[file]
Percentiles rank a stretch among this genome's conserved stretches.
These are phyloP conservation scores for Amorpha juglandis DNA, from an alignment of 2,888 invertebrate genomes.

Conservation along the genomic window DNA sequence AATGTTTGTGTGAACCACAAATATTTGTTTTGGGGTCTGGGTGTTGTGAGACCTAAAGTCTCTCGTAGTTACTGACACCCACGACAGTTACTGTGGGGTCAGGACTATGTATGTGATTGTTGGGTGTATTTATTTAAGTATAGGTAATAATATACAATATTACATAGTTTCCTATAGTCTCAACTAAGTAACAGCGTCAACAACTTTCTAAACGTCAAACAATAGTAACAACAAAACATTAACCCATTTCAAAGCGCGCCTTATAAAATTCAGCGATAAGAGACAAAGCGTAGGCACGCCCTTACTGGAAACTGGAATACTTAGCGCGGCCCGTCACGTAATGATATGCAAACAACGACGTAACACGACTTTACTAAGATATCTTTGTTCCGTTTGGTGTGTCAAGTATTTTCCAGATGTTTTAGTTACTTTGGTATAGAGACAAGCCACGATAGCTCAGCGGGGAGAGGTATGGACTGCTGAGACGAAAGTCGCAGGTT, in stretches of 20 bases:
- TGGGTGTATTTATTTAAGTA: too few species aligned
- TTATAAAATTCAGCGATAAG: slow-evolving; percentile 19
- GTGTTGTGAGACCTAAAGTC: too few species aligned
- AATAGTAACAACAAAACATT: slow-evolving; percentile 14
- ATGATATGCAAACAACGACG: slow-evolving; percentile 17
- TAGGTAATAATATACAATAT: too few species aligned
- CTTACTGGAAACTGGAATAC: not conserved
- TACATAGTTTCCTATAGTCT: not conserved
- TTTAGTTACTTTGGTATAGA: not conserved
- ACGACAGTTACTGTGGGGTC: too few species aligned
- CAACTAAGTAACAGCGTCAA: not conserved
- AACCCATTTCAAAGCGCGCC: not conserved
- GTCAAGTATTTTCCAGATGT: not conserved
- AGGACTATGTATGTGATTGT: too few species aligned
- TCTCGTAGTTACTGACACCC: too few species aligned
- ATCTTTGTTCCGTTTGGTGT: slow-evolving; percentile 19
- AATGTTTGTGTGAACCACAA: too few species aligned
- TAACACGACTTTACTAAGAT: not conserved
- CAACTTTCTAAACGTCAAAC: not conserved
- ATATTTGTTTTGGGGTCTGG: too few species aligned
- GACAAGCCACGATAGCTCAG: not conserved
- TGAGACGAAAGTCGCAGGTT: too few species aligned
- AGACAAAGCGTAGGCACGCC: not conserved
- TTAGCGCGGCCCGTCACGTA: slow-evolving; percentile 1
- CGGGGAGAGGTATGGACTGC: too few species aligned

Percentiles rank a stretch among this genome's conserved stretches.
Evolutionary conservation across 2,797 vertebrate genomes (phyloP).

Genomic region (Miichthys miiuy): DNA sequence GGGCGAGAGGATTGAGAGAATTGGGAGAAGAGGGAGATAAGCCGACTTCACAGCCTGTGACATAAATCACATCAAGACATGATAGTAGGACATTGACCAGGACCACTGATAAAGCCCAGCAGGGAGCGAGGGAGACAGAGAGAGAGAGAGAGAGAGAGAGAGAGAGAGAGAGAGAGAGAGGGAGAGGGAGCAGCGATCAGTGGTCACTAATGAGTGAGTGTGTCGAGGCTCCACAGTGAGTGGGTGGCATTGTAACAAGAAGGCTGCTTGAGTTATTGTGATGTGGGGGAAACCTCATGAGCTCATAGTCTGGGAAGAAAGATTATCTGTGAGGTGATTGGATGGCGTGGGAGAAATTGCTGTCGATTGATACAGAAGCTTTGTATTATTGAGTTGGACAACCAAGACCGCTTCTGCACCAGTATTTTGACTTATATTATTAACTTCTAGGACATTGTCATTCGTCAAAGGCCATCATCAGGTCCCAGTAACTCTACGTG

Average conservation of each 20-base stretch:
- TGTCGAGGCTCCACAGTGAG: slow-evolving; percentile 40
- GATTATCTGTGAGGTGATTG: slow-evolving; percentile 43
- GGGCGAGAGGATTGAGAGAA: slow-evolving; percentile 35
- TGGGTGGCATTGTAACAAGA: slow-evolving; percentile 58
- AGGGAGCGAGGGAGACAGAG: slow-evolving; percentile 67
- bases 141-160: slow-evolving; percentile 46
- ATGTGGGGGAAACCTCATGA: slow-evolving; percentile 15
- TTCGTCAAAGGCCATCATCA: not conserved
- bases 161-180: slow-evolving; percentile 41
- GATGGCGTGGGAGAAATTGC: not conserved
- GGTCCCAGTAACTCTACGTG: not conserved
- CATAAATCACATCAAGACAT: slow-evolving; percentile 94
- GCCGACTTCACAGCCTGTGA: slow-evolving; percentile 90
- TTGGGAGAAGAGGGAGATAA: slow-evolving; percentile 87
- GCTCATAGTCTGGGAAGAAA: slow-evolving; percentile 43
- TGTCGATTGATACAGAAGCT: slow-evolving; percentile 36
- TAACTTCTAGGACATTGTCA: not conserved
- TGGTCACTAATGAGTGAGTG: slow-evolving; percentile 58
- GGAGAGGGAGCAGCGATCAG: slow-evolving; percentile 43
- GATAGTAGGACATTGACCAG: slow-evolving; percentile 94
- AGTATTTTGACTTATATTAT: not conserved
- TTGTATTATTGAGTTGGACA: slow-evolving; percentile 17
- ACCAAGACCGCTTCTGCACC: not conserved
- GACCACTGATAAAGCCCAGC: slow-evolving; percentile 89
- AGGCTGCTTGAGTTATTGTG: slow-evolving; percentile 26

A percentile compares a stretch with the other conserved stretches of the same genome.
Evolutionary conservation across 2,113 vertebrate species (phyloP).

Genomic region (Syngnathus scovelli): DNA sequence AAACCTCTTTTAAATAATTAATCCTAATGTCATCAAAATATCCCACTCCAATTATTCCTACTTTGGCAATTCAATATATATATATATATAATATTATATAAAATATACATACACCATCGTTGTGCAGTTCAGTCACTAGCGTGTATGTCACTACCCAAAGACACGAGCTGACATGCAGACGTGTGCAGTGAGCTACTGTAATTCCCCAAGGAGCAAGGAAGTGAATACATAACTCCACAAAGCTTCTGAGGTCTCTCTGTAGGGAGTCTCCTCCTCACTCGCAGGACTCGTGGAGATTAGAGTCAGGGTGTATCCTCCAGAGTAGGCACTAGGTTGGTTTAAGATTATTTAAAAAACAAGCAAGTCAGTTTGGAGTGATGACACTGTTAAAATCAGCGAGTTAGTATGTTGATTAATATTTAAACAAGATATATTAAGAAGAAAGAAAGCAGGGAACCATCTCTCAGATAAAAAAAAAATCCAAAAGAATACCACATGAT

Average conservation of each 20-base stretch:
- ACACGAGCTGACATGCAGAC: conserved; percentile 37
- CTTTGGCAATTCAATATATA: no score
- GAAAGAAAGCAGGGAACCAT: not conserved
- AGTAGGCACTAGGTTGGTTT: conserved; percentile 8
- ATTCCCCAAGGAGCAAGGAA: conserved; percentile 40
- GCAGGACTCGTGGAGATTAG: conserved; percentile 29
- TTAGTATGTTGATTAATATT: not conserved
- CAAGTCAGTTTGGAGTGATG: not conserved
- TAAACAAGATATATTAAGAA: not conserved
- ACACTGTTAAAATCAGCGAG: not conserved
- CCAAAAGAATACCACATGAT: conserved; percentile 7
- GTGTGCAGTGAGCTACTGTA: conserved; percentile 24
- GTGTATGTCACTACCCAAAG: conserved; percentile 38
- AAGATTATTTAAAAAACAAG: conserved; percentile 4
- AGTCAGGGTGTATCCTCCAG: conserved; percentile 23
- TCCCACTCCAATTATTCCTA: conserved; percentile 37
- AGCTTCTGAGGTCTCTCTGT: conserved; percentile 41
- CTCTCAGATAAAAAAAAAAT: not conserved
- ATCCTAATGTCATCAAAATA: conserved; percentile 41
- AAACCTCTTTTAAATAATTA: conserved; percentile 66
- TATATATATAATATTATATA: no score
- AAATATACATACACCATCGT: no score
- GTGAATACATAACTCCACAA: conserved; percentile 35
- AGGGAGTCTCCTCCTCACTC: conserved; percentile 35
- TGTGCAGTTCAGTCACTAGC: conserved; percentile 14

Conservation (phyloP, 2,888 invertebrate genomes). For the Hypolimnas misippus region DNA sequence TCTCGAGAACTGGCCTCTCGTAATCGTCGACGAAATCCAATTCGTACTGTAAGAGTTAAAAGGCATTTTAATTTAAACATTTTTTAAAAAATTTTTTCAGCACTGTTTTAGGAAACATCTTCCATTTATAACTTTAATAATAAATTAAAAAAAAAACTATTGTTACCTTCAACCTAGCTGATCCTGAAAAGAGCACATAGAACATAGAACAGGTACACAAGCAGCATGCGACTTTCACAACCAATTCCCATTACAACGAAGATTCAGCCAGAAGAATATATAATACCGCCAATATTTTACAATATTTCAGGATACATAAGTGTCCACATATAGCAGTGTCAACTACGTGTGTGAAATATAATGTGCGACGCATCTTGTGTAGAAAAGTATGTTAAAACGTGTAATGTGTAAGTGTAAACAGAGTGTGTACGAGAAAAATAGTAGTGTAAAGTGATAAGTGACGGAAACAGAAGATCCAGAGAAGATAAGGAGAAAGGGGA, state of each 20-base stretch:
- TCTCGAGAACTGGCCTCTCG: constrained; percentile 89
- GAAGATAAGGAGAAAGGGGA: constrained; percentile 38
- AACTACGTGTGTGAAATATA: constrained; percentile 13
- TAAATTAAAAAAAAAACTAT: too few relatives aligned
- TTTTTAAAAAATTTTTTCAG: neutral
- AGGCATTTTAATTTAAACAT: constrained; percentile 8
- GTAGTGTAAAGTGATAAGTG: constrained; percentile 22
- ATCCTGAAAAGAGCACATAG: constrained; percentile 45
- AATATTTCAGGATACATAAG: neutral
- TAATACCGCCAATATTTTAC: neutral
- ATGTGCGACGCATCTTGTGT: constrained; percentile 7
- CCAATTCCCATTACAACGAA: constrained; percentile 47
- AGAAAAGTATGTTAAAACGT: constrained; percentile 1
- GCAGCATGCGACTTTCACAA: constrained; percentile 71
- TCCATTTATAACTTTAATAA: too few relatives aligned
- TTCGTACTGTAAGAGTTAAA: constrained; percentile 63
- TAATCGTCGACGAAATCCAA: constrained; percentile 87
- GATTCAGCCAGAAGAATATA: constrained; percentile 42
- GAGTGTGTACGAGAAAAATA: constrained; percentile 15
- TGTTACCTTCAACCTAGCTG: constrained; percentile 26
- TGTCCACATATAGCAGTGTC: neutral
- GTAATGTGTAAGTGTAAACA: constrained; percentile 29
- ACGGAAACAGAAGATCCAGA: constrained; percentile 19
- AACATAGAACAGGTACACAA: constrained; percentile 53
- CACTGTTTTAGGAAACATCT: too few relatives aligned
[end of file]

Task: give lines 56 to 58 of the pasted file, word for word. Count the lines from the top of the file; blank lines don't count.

- GACCACTGATAAAGCCCAGC: slow-evolving; percentile 89
- AGGCTGCTTGAGTTATTGTG: slow-evolving; percentile 26

A percentile compares a stretch with the other conserved stretches of the same genome.